Personal Anzac stories, experiences and memories of the First World War will join the state’s most significant war relic when the Queensland Museum’s new Anzac Legacy Gallery opened today.
Arts Minister Leeanne Enoch welcomed back Mephisto, the only remaining German A7V tank in the world, as the centrepiece of the new Anzac Legacy Gallery.
“This gallery is a permanent space to commemorate an important part of Queensland’s history,” Minister Enoch said.
“The iconic tank Mephisto is known to generations of Queenslanders after it was brought back by Australian troops as a war trophy in 1919.
“Anzac Legacy Gallery is a reflective learning space, rich in Queensland stories, spanning high profile events along with others that are little known.
“It’s humbling to hear of the stories that take you beyond the front line and demonstrate how war affected all Queenslanders, from those at home, the aftermath of the war and also the often untold stories of the important contribution of Aboriginal Peoples and Torres Strait Islanders during the First World War.”
Minister Enoch said the Anzac Legacy Gallery was Queensland Museum’s second permanent new space to open in 2018, and followed the success of Sparklab Sciencentre which opened in September.
“Both these spaces, developed with funding from the Queensland Government, demonstrate our commitment to the Queensland Museum and its visitors, to commemorate our past and to put Queensland at the forefront in looking towards the future,” she said.
“Queensland Museum Network attracted 2.43 million visitors in 2017-18, with 2.13 million visitors to its site at the Cultural Centre showing that Queenslanders are responding with passion to Queensland Museum exhibitions and programming.”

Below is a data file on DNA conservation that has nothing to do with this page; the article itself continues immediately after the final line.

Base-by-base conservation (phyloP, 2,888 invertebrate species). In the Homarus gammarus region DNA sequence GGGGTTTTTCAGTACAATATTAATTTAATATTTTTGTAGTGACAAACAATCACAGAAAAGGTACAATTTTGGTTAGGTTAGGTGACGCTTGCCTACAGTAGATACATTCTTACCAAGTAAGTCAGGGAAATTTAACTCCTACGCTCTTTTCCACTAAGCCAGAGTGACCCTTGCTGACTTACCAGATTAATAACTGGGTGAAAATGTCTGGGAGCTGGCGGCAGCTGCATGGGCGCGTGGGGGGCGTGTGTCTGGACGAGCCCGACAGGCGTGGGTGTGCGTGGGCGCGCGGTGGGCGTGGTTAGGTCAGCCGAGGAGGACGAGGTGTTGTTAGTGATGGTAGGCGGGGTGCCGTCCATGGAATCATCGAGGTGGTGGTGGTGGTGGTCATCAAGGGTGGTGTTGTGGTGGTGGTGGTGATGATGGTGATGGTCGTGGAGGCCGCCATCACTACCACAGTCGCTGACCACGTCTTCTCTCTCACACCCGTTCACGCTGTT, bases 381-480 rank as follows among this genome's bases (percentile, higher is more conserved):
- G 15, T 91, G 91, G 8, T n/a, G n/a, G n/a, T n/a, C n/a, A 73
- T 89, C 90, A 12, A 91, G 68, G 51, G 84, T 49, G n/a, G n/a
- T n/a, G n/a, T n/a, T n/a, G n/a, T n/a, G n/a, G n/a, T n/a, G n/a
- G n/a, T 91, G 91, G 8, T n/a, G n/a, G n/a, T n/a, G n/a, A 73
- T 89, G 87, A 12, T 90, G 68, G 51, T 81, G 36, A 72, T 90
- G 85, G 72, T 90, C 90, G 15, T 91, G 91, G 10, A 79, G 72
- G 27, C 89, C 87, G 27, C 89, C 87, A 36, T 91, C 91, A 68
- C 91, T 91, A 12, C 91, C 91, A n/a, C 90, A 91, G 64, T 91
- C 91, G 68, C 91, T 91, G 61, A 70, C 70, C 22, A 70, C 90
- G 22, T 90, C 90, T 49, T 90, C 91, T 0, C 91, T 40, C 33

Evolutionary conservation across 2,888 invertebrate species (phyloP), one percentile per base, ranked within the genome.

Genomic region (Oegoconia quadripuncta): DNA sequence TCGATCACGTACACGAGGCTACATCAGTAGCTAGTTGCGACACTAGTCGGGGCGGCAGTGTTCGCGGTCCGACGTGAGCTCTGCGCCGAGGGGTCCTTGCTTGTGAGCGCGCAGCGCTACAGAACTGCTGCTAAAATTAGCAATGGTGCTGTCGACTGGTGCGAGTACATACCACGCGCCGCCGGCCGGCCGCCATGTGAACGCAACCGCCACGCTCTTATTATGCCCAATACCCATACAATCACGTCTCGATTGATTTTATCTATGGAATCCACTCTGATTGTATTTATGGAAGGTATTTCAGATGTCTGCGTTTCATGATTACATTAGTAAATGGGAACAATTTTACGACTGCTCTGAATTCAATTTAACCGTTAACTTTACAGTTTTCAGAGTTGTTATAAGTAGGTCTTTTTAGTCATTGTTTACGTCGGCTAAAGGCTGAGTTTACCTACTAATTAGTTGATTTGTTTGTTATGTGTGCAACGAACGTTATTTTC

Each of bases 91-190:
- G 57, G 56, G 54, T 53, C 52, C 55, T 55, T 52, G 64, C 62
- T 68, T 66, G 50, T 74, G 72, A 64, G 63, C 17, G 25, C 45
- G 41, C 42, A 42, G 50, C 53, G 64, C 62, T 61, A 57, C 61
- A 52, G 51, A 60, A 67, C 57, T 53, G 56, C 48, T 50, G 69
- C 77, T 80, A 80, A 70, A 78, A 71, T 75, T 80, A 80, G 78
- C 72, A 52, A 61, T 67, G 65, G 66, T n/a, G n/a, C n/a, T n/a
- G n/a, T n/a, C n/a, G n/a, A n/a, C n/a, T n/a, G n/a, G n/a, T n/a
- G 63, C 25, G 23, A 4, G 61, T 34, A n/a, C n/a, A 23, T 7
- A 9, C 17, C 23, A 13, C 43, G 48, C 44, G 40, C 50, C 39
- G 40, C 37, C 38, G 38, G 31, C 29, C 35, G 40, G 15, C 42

Queensland Museum Acting CEO Dr Jim Thompson said the Anzac Legacy Gallery featured two central themes of ‘Queensland at War’ and ‘Queensland Remembers’.
“Combining historical artefacts with cutting-edge multimedia interactives, the Gallery celebrates Queenslanders who contributed to the First World War, on the battlefield and on the home front, and links their stories with Queensland today, from contemporary service stories to innovations in science and technology,” Dr Thompson said.
Other key objects showcased in the gallery include a reproduction of an iconic Queensland-designed Janet Walker mourning suit from the period, the holy vestments worn by the founder of Anzac Day, Canon David John Garland, and the Victoria Cross awarded to war hero Paddy Bugden.
The Queensland Government has contributed $8.4 million towards the development of the gallery project as part of the 2014 – 2018 Anzac Centenary, commemorating 100 years since the First World War.